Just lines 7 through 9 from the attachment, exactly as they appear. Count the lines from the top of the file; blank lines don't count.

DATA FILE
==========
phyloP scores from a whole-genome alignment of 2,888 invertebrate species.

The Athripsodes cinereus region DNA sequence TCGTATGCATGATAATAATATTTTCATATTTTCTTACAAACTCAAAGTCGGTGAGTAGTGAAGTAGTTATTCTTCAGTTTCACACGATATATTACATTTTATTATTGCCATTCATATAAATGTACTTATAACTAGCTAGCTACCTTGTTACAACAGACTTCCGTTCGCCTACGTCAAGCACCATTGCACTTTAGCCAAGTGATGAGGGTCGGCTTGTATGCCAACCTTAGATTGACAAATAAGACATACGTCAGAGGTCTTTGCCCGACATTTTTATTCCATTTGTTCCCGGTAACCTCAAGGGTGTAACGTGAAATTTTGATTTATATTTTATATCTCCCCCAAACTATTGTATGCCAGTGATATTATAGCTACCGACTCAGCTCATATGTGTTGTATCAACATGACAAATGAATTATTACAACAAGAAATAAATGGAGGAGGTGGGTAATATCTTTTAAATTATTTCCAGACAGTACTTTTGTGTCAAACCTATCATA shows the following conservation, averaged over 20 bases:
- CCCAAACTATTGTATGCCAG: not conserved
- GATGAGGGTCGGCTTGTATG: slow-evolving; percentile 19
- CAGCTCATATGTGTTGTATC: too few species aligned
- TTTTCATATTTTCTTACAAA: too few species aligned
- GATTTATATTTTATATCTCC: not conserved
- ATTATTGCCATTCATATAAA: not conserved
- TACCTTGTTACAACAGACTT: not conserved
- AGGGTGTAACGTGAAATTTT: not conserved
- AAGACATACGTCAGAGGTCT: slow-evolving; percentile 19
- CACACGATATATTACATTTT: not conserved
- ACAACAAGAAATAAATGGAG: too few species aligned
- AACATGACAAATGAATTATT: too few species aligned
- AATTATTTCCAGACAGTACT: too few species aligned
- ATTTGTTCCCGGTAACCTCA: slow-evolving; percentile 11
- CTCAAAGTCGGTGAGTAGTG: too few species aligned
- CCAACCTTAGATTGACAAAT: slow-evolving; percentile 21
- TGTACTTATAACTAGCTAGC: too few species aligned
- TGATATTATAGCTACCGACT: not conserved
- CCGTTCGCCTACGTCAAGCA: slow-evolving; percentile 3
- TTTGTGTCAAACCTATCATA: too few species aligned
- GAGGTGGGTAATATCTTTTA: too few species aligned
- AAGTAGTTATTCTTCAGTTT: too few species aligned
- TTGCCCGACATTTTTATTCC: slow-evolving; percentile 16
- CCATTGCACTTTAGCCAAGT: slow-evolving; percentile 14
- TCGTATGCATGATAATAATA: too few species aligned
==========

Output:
- GATTTATATTTTATATCTCC: not conserved
- ATTATTGCCATTCATATAAA: not conserved
- TACCTTGTTACAACAGACTT: not conserved